Canada may have role in moon walk

Canada could play a prominent role in NASA's plan to return astronauts to the moon by 2018, scientists with the U.S. space agency said Monday as it unveiled a lunar exploration plan expected to cost upwards of $104 billion US.

The country's internationally recognized expertise in underground drilling in extreme environments such as the far north is a specialized skill that the agency will need for its venture, said NASA chief scientist Jim Garvin.

The remote manipulator known as the Canadarm, a fixture on past space shuttle missions that made its deep-space debut in 1981 and is often lauded as Canada's greatest engineering success, is a shining example of Canada's contributions to the U.S. space program.

Garvin, speaking at the 7th annual International Lunar Conference in Toronto, said NASA will once again need Canada's help in setting up a permanent, "Antarctic-like presence" on the moon -- a "beachhead in deep space" that could eventually serve as a staging ground for missions to Mars.

"Canada certainly has a lot to bring to the table," said Garvin, noting that NASA hopes one day to make the moon a livable environment and extract any natural resources it might possess.

"People say, `Well, been there, done that,' (but) I say, `Hold it,"' he said. "We haven't conquered the moon. It's a planet the size of Africa and we've been to six spots the size of a large backyard or farm or ranch. That's not exploring. That's touching."

While the Canadian Space Agency hasn't been given a specific mandate yet from the U.S. federal government, experts there are hopeful that Canada's technical expertise in the oil and gas sector will be its golden ticket to getting on board the NASA mission.

"Humans have an innate desire to explore and Canada is such a vast and beautiful wild country that we have a lot of exploration in our history, in our genes," said Victoria Hipkin, a program scientist of planetary exploration for the Canadian Space Agency.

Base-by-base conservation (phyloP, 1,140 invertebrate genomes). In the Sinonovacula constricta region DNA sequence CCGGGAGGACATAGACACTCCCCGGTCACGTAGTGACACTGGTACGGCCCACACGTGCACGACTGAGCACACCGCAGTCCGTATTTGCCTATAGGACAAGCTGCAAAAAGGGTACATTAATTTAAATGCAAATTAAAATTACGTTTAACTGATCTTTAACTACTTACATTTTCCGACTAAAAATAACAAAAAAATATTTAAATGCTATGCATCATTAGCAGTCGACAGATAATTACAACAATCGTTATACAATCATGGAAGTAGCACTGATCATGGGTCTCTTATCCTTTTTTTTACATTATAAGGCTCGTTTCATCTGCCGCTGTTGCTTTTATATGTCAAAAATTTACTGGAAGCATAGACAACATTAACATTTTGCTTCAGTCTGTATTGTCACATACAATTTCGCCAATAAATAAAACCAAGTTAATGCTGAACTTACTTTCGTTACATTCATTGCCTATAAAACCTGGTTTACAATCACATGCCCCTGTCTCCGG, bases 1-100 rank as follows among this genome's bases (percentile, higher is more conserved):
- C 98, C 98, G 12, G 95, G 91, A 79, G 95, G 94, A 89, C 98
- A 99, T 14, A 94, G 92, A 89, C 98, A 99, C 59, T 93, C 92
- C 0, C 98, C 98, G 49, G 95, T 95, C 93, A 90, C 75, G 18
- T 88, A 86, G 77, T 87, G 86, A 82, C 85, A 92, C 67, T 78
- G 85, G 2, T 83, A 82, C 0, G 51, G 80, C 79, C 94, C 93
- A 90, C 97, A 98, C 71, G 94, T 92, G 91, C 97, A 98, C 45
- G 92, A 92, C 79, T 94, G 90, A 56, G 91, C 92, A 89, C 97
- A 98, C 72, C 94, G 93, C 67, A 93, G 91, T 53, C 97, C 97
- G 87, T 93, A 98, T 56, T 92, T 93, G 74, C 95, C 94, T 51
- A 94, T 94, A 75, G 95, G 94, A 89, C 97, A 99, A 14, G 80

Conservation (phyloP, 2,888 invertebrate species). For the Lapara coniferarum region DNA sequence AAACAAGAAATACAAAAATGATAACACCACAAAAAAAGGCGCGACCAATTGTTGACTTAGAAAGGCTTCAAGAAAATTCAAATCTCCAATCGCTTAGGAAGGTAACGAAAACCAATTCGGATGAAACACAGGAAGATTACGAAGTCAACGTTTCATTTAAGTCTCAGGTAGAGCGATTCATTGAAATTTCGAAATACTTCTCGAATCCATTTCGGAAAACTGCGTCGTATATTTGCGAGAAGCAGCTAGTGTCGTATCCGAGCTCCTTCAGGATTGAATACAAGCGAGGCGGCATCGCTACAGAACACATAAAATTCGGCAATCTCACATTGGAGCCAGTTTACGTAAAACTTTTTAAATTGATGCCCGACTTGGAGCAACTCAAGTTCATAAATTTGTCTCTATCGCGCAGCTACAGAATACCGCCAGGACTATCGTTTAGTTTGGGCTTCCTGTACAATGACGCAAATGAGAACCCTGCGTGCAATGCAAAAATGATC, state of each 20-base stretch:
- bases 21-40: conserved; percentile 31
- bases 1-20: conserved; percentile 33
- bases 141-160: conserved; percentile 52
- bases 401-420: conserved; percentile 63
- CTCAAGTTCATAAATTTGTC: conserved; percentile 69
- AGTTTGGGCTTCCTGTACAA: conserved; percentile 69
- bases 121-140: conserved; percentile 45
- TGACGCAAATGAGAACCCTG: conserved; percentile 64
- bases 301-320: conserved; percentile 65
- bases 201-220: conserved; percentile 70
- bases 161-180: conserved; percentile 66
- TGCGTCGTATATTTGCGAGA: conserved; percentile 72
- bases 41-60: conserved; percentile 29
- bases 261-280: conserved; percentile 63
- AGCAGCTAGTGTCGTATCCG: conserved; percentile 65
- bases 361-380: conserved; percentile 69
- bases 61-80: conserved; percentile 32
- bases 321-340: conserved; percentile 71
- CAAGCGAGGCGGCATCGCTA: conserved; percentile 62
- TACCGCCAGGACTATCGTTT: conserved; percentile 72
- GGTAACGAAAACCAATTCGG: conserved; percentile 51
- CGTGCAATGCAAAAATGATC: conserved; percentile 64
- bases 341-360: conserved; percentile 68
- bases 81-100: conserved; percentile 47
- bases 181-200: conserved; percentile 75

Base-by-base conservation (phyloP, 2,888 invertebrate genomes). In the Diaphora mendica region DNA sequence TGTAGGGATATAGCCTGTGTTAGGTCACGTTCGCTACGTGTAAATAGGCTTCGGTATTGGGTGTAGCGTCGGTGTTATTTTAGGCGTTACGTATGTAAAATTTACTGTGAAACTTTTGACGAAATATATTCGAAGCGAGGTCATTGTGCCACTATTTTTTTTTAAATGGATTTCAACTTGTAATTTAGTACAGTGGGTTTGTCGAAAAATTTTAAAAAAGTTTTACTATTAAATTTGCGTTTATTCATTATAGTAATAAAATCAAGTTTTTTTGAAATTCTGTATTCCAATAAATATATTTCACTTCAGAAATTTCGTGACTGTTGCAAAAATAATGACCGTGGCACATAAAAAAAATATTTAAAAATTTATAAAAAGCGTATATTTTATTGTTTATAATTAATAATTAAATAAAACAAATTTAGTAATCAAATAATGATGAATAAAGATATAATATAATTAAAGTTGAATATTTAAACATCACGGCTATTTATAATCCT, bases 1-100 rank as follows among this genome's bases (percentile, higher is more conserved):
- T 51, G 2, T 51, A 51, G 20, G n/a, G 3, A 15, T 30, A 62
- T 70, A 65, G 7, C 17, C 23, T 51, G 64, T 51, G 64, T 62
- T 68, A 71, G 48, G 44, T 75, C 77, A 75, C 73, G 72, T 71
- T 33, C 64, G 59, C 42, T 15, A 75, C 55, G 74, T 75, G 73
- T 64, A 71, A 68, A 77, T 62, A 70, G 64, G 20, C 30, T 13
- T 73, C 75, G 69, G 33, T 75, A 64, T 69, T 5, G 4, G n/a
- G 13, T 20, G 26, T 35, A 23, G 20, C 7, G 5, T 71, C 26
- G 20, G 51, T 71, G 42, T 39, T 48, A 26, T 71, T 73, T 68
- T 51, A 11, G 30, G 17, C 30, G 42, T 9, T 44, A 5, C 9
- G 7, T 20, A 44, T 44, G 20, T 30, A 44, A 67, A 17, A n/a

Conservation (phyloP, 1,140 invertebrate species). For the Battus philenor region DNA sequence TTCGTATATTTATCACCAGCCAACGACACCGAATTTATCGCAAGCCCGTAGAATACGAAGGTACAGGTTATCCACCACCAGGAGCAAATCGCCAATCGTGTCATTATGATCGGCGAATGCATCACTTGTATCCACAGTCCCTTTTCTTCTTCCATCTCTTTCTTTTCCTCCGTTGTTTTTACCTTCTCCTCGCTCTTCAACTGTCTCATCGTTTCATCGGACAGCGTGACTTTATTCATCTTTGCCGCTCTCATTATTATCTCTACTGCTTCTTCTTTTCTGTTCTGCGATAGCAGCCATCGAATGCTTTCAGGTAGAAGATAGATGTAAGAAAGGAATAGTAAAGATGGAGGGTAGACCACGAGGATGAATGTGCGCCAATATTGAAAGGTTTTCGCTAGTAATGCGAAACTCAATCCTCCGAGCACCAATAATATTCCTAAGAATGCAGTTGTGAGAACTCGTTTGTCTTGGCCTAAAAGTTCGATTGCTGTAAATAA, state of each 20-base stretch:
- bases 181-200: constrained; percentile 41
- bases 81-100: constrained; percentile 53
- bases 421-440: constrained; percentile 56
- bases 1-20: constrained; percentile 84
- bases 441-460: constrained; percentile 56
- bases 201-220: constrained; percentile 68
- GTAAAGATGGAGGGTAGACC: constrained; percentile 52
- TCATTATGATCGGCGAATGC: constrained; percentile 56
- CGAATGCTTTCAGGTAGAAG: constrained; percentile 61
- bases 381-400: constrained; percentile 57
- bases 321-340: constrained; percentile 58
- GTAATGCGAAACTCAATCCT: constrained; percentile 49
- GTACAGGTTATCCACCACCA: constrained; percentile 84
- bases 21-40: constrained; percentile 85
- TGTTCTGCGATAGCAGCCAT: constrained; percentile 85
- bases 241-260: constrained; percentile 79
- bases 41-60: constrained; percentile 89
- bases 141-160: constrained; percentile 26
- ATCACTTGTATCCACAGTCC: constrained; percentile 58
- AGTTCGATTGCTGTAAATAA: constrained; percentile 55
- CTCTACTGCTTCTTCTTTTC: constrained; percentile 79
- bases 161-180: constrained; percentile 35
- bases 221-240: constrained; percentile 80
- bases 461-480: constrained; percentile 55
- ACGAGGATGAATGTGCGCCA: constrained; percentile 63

"My hope is that one day we would see a Canadian on the moon or on Mars."

NASA unveiled a $104 billion US, 13-year road map Monday for its plans to return to the moon in a new rocket that combines the space shuttle with an Apollo-style capsule and lander capable of carrying four people to the surface.

The rockets -- one for people, a larger one for cargo -- would be built from shuttle booster rockets, fuel tanks and main engines, as well as moon rocket engines. A crew exploration vehicle would be perched on top.

"Think of it as Apollo on steroids," NASA administrator Michael Griffin said as he detailed the new plan at a news conference in Cape Canaveral, Fla.

The crew exploration vehicle could carry as many as six astronauts to the international space station.

Unlike Apollo, which carried two astronauts to the moon for a stay of less than a day, the new rocket would carry twice as many people to the surface and allow them to stay for up to two weeks.

It also would haul considerably more cargo, much of which would be left on the moon for future crews.

The same type of craft may be used for expeditions to Mars, Griffin said, but no timetable for such a mission has been set.

NASA believes the crew exploration vehicle would be far safer than the space shuttle, largely because of an old-style escape tower that could jettison the capsule away from the rocket in the event of an explosion or fire.

"It is new," Garvin said of the modern technology and how it compares to that used for the Apollo moon landing on July 20, 1969.

"But what we're doing this time is not starting from scratch.", National Post reported.

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